FIG. 9 is a plot of signal performance of the chopper-stabilized sigma-delta modulator.

DETAILED DESCRIPTION

The present invention relates to an improvement in chopper-stabilized sigma-delta modulators. The following description is presented to enable one of ordinary skill in the art to make and use the invention as provided in the context of a particular application and its requirements. Various modifications to the preferred embodiment will be apparent to those with skill in the art, and the general principles defined herein may be applied to other embodiments. Therefore, the present invention is not intended to be limited to the particular embodiments shown and described, but is to be accorded the widest scope consistent with the principles and novel features herein disclosed.

The inventors have realized that the prior-art chopper-clock timing is undesirable since charge is injected by the phase clock turning off just before the chopper clocks change. The injected charge occurs at a critical time when node voltages should be stable. The inventors further realize that chopper clock timing can be changed so that charge from the phase clocks is injected after the chopper clocks have changed, after the critical time has passed. Then the circuit has a longer time to recover from the injected charge.

FIG. 4 shows an improved timing where the chopper clocks change before the phase clocks. Since the chopper clocks are divided-down from the phase clocks, it is counter-intuitive to generate the faster clocks from the slower clocks. However, such a counter-intuitive timing produces benefits for a chopper-based sigma-delta modulator.

In an actual circuit, the chopper clocks may be divided down from the phase clocks by a divisor of 2 or more, such as 2, 4, 16, 32, 64, etc. Although chopper clocks C1, C2 operate at a lower frequency than phase clocks P1, P2, chopper clocks C1, C2 toggle before phase clocks P1, P2 change. The edges of the chopper clocks occur before the edges of the phase clocks when both the chopper and phase clocks change.

While P2 is still active, chopper clock C2 falls and then chopper clock C1 rises. After C1 rises, phase clock P2 falls, causing charge injection and voltage spikes 156. However, chopper clocks C1, C2 are stable when voltage spikes 156 occur, allowing for stabilization of nodes to occur before the next change of phase clocks P1, P2. Indeed, since P1 rises just after voltage spikes 156 are generated by P2 falling, some of the injected charge may be absorbed by the transistor switches controlled by P1 rising, rather than being propagated through input chopper 132 to first-stage amplifier 140. Some of the injected charge may be diverted to the newly-formed channels as P1 rises. In any case, there is a longer time for the charge sharing to settle before the next phase clock change. Enough time is available for integration to settle and for first-stage amplifier 140 to operate and drive its outputs to a stable value. Better linearity should be achieved.

When chopper clock C1 falls, C2 rises slightly later, but before P2 falls and P1 rises. Other edges of phase clocks P1, P2 are generated when chopper clocks C1, C2 do not toggle. A master clock running at the frequency of phase clocks P1, P2 can be used to generate all clocks P1, P2, C1, C2 with desired timing by re-synchronizing the divided-down clock to the master clock, and then using controlled delays to generate the clock edges in the desired sequence, as shown later in FIG. 8.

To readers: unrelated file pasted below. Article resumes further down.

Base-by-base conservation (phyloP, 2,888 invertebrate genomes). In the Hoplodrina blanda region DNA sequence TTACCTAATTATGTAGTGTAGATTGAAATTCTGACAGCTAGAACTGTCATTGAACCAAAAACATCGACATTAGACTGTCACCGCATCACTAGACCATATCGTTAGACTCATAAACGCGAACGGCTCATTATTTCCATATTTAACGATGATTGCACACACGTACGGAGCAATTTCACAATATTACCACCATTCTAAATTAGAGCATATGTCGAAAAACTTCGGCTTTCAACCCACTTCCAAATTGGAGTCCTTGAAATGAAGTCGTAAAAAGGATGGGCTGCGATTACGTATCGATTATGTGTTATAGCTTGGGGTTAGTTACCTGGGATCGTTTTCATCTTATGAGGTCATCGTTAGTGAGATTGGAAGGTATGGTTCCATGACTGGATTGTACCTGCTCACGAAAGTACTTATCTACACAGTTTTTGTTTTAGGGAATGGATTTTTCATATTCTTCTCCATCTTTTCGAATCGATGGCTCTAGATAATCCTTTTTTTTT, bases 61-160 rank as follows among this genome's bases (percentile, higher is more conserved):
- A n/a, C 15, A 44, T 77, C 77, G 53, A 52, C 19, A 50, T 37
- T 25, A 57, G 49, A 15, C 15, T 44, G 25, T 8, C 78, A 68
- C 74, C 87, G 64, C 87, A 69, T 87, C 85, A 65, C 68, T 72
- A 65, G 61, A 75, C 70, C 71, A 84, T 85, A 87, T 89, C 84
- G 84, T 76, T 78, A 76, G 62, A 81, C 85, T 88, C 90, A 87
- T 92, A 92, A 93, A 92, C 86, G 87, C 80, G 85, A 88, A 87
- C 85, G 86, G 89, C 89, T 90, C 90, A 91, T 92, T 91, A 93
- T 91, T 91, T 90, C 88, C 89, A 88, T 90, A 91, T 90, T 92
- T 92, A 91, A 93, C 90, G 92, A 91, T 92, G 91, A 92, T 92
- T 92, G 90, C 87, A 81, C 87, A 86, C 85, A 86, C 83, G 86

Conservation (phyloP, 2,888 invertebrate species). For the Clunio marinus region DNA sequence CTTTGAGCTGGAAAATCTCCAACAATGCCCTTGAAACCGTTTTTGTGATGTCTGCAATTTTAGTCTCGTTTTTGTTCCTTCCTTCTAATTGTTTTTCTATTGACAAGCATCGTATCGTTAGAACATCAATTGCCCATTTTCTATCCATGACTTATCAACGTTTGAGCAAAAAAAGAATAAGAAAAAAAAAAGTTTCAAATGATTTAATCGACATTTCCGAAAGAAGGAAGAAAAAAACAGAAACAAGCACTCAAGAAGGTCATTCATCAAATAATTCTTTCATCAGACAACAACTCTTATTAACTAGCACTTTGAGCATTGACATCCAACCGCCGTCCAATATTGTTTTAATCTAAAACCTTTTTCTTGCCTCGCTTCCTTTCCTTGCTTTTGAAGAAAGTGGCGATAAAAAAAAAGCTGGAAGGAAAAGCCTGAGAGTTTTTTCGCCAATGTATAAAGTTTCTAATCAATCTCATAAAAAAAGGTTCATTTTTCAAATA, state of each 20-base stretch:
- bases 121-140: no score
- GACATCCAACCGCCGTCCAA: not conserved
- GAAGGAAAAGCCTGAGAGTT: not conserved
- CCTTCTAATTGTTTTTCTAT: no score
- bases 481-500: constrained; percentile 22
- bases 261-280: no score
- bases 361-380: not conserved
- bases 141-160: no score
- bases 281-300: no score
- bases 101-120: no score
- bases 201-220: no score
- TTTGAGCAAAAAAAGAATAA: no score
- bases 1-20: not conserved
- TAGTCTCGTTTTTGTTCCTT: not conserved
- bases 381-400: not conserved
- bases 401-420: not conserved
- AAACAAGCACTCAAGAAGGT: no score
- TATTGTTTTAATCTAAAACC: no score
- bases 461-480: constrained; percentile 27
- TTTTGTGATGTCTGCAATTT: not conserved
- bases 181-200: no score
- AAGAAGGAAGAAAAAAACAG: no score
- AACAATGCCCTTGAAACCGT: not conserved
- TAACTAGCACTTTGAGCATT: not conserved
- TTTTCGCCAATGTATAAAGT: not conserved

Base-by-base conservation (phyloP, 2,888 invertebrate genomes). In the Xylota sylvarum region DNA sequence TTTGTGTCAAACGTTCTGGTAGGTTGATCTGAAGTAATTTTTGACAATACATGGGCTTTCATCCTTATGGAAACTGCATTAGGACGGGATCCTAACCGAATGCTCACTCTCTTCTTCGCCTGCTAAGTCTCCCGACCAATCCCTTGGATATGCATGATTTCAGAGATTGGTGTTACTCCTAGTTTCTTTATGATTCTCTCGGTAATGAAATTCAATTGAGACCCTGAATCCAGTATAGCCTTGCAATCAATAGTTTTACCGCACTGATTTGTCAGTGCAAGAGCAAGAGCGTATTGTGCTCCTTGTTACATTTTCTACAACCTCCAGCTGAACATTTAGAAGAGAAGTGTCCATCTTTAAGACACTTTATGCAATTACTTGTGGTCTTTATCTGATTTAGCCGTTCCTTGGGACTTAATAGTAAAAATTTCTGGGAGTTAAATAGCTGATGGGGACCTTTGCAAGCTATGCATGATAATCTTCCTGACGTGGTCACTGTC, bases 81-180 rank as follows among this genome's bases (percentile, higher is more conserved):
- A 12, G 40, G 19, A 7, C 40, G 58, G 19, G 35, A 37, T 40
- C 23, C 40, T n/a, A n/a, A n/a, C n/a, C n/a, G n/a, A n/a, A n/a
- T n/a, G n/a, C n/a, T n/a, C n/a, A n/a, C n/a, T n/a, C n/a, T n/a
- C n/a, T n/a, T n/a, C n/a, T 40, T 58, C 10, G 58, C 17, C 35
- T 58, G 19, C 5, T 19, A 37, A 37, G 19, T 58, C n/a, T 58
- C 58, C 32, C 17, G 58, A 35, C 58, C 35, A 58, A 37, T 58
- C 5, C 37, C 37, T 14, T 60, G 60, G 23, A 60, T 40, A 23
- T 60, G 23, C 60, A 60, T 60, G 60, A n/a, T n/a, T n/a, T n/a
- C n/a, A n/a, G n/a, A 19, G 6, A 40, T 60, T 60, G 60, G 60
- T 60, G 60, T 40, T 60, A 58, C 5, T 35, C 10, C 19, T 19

FIG. 5 is a schematic of switched-capacitor integrators that implement a chopper-stabilized sigma-delta modulator. The timing of chopper clocks C1, C2 and phase clocks P1, P2 that is shown in FIG. 4 is applied as clocks C1, C2, P1, P2 in FIGS. 5-7. In particular, chopper clocks C1, C2 toggle before phase clocks P1, P2 during the times that both chopper and phase clocks change. Since phase clocks P1, P2 operate at a higher frequency that chopper clocks C1, C2, there are times when phase clocks P1, P2 toggle but chopper clocks C1, C2 remain stable.

A differential input signal VINP, VINN is applied to switches 42, 44, which are closed in phase P1 to charge capacitors 58, 60. Switches 50, 52 also close during P1 to ground the back plate of capacitors 58, 60.

During phase P2, switches 42, 44, 50, 52 open and switches 54, 56 close to pass the charge stored on capacitors 58, 60 to the inputs of op amp 110. Non-overlapping chopper clocks C1, C2 are applied to switches 22, 24, 26, 28 to either pass through or reverse the signals applied to inverting and non-inverting inputs of op amp 110. Similar chopper switches 32, 34, 36, 38 are on the outputs of op amp 110. Feedback capacitors 102, 104 connect the inputs and outputs of op amp 110 for a configuration with a gain of k1, where k1 is the ratio of capacitor 58 and capacitor 102.

A second sample, hold, and integrate block is coupled to the output of op amp 110 by switches 62, 64, which are also closed during phase P1, and by capacitors 78, 80. Grounding switches 70, 72 are closed during P1. During phase P2, switches 62, 64, 70, 72 open and switches 74, 76 close to pass the charge stored on capacitors 78, 80 to the inputs of second op amp 112. Feedback capacitors 106, 108 connect the inputs and outputs of second op amp 112 for a configuration with a gain of k2, where k2 is the ratio of capacitor 78 and capacitor 106.

Quantizer 14 receives the outputs VOP2, VON2 of second op amp 112 and generates differential output COUTP, COUTN. Once the difference between VOP2 and VON2 reaches a threshold, quantizer 14 toggles COUTP, COUTN, driving one high and the other low.

COUTP, COUTN may be output to a filter or to other downstream circuits. COUTP, COUTN are also fed back to switches 46, 48 for the first sample, hold, and integrate block, and to switches 66, 68 for the second sample, hold, and integrate block.